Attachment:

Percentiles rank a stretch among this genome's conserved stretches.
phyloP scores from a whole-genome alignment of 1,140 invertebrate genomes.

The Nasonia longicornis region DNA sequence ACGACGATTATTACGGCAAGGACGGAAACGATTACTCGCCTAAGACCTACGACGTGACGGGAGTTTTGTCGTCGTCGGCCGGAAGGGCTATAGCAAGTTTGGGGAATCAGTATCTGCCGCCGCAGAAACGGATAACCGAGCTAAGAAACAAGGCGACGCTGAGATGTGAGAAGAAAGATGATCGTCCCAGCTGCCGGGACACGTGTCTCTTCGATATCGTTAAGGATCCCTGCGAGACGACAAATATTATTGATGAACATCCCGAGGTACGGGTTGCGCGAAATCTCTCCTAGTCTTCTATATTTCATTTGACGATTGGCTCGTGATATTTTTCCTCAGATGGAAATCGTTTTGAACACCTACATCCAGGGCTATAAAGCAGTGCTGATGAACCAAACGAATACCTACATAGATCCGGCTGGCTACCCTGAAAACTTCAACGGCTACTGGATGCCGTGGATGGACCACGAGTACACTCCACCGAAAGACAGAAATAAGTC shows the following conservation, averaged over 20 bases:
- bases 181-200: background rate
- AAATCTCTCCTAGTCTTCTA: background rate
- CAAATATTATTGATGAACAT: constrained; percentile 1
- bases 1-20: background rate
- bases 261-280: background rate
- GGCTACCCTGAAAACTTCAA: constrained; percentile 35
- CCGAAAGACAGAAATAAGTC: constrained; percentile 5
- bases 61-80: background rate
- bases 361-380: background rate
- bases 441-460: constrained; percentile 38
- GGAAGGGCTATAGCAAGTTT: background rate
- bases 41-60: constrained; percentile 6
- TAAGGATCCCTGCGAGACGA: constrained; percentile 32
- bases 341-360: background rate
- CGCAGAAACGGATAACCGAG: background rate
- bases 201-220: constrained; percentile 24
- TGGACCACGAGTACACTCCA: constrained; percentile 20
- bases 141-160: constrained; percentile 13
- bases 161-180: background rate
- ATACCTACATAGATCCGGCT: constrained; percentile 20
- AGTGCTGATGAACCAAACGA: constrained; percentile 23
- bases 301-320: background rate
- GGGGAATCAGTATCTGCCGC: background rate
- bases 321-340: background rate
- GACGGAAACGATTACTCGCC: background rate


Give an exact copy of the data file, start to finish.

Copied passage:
Percentiles rank a stretch among this genome's conserved stretches.
phyloP scores from a whole-genome alignment of 1,140 invertebrate genomes.

The Nasonia longicornis region DNA sequence ACGACGATTATTACGGCAAGGACGGAAACGATTACTCGCCTAAGACCTACGACGTGACGGGAGTTTTGTCGTCGTCGGCCGGAAGGGCTATAGCAAGTTTGGGGAATCAGTATCTGCCGCCGCAGAAACGGATAACCGAGCTAAGAAACAAGGCGACGCTGAGATGTGAGAAGAAAGATGATCGTCCCAGCTGCCGGGACACGTGTCTCTTCGATATCGTTAAGGATCCCTGCGAGACGACAAATATTATTGATGAACATCCCGAGGTACGGGTTGCGCGAAATCTCTCCTAGTCTTCTATATTTCATTTGACGATTGGCTCGTGATATTTTTCCTCAGATGGAAATCGTTTTGAACACCTACATCCAGGGCTATAAAGCAGTGCTGATGAACCAAACGAATACCTACATAGATCCGGCTGGCTACCCTGAAAACTTCAACGGCTACTGGATGCCGTGGATGGACCACGAGTACACTCCACCGAAAGACAGAAATAAGTC shows the following conservation, averaged over 20 bases:
- bases 181-200: background rate
- AAATCTCTCCTAGTCTTCTA: background rate
- CAAATATTATTGATGAACAT: constrained; percentile 1
- bases 1-20: background rate
- bases 261-280: background rate
- GGCTACCCTGAAAACTTCAA: constrained; percentile 35
- CCGAAAGACAGAAATAAGTC: constrained; percentile 5
- bases 61-80: background rate
- bases 361-380: background rate
- bases 441-460: constrained; percentile 38
- GGAAGGGCTATAGCAAGTTT: background rate
- bases 41-60: constrained; percentile 6
- TAAGGATCCCTGCGAGACGA: constrained; percentile 32
- bases 341-360: background rate
- CGCAGAAACGGATAACCGAG: background rate
- bases 201-220: constrained; percentile 24
- TGGACCACGAGTACACTCCA: constrained; percentile 20
- bases 141-160: constrained; percentile 13
- bases 161-180: background rate
- ATACCTACATAGATCCGGCT: constrained; percentile 20
- AGTGCTGATGAACCAAACGA: constrained; percentile 23
- bases 301-320: background rate
- GGGGAATCAGTATCTGCCGC: background rate
- bases 321-340: background rate
- GACGGAAACGATTACTCGCC: background rate